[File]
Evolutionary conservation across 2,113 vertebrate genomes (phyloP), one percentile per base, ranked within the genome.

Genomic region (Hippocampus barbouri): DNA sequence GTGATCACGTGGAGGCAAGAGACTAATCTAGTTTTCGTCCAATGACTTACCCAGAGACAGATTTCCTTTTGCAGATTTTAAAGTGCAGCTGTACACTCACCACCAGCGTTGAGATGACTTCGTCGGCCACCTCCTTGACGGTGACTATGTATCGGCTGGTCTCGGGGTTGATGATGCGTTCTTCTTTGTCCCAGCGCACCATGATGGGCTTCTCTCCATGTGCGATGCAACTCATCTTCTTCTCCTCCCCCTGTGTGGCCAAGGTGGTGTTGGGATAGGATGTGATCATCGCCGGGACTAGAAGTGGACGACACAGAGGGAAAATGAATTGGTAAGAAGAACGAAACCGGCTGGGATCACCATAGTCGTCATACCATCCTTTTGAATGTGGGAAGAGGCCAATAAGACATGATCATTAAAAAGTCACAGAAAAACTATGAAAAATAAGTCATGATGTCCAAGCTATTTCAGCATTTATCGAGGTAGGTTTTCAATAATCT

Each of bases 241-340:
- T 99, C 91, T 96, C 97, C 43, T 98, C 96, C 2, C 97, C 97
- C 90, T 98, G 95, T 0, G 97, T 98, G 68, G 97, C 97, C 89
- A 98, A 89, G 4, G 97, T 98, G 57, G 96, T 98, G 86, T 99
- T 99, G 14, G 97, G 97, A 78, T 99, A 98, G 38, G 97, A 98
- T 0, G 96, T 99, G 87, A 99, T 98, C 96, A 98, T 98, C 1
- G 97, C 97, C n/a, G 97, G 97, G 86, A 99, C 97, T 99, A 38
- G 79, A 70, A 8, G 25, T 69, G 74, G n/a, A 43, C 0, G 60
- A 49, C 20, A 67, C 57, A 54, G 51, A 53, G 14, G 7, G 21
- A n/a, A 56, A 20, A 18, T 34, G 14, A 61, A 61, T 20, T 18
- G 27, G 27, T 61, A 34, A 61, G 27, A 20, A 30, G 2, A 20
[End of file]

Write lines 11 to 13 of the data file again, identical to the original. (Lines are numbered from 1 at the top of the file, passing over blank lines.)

- A 49, C 20, A 67, C 57, A 54, G 51, A 53, G 14, G 7, G 21
- A n/a, A 56, A 20, A 18, T 34, G 14, A 61, A 61, T 20, T 18
- G 27, G 27, T 61, A 34, A 61, G 27, A 20, A 30, G 2, A 20